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Degenerative joint disease following defective cytokine receptor signaling


IL-6 family members signal through the common gp130 ? chain receptor, which possesses multiple signaling domains. To study cytokine signaling in vivo via signal transducer and activator of transcription (STAT) proteins, gp130?STAT mice were generated by 'knocking in' a mutant construct lacking all four gp130 STAT binding sites; this was necessary as gp130 knockout die as embryos (see Additional information [1]).

Significant findings

The gp130?STAT/?STAT 'knock-in' mice were viable with shortened life spans; similar to IL-6-null mice (see Additional information [2]), these mice exhibit impaired humoral and mucosal immunity, and like leukemia inhibitory factor (LIF)-deficient females (see Additional information [3]) were infertile. Surprisingly, these mice displayed gastrointestinal tract ulcerations and severe joint patholog; 60% developed bilateral arthritis of large weight bearing joints. Histopathology revealed cartilaginous nodules, erosions, and synovial hyperplasia but few inflammatory cells. The authors surmise that joint pathology was primarily a result of synovial hyperplasia. Synovial fibroblasts from gp130?STAT/?STAT mice demonstrated increased proliferation in response to IL-6 or LIF, and this correlated with prolonged activity of mitogen-activated protein kinase family members, Erk-1 and Erk-2, as well as SHP-2, a phosphatase that also binds gp130. The authors hypothesized that the lack of STAT binding to gp130 results in a lack of autoinhibitory feedback on all signaling mediated by gp130, including activation of Erk via SHP-2 and ras. This is indirectly tested by analyzing suppressor of cytokine signaling (SOCS) levels in cytokine-stimulated synovial cells from gp130?STAT/?STAT mice. SOCS proteins are normally increased by activated STAT proteins and inhibit gp130 activity. Interestingly, SOCS-1 was decreased in gp130?STAT/?STAT cells. Increased c-fos promoter activity, an indirect measure of Erk activity, was noted in IL-6 stimulated gp130?STAT/?STAT synovial cells and was inhibited by SOCS-1 overexpression. The authors concluded that decreased STAT-mediated SOCS induction, causing sustained Erk activation, leads to synovial overgrowth and degenerative joint disease.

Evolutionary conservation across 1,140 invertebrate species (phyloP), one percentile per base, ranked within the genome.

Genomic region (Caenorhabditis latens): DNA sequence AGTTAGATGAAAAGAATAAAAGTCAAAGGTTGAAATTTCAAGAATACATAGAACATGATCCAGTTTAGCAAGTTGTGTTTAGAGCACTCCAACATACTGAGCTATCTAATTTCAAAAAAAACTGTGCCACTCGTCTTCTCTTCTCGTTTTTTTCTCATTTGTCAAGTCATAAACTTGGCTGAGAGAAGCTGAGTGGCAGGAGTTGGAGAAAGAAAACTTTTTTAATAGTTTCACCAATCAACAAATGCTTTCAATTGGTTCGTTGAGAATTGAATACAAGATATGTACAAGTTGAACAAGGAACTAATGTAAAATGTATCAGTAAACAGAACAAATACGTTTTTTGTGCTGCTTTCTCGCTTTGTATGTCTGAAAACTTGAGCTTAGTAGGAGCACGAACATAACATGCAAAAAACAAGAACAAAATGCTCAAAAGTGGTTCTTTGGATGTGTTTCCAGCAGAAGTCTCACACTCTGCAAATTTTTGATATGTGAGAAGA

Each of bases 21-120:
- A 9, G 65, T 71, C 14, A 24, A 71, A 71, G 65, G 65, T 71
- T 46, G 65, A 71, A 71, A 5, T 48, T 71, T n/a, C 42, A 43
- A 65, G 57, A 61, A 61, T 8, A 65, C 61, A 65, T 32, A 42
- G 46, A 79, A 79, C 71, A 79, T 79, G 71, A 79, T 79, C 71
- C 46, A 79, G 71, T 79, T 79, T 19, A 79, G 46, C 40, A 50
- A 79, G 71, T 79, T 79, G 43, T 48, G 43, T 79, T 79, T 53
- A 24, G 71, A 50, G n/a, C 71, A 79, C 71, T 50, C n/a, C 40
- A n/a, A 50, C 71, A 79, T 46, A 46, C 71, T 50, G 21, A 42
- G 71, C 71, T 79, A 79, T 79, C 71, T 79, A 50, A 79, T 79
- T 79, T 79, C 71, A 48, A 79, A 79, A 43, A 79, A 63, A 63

This paper reports a degenerative arthritis model in a mouse with defective STAT signaling via gp130. Future studies of these mice have the advantage of being able to analyse a spontaneous model of arthritis in which cartilage defects, synovial cell hyperplasia, and erosive joint disease occur. The results may provide insight to synovial cell hyperplasia in a variety of chronic human arthritides. The paper also demonstrates the importance of feedback inhibition of signaling molecules and suggests that targeting SOCS proteins may work to block some cytokine-mediated arthritis.


Gene targeting/knock-in mice, histopathology, 3H-thymidine incorporation, western blot, northern blot, ELISA, transient transfection

Additional information

  1. 1.

    Yoshida K, Taga T, Saito M, Suematsu S, Kumanogoh A, Tanaka T, Fujiwara H, Hirata M, Yamagami T, Nakahata T, Hirabayashi T, Yoneda Y, Tanaka K, Wang WZ, Mori C, Shiota K, Yoshida N, Kishimoto T: Targeted disruption of gp130, a common signal transducer for the interleukin 6 family of cytokines, leads to myocardial and hematological disorders.

Proc Natl Acad Sci USA 1996, 93:407-411 (PubMed abstract).

  1. 2.

    Kopf M, Baumann H, Freer G, Freudenberg M, Lamers M, Kishimoto T, Zinkernagel R, Bluethmann H, Kohler G: Impaired immune and acute-phase responses in interleukin-6-deficient mice.

Nature 1994, 368:339-342 (PubMed abstract).

  1. 3.

    Stewart CL, Kaspar P, Brunet LJ, Bhatt H, Gadi I, Kontgen F, Abbondanzo SJ: Blastocyst implantation depends on maternal expression of leukaemia inhibitory factor.

Nature 1992, 359:76-79 (PubMed abstract).


  1. Ernst M, Inglese M, Waring P, Campbell IK, Bao S, Clay FJ, Alexander WS, Wicks IP, Tarlinton DM, Novak U, Heath JK, Dunn AR: Defective gp130-mediated signal transducer of activator of transcription (STAT) signaling results in degenerative joint, disease, gastrointestinal ulceration, and failure of uterine implantation. J Exp Med. 2001, 194: 189-203.

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Cron, R. Degenerative joint disease following defective cytokine receptor signaling. Arthritis Res Ther 3, 70552 (2001).

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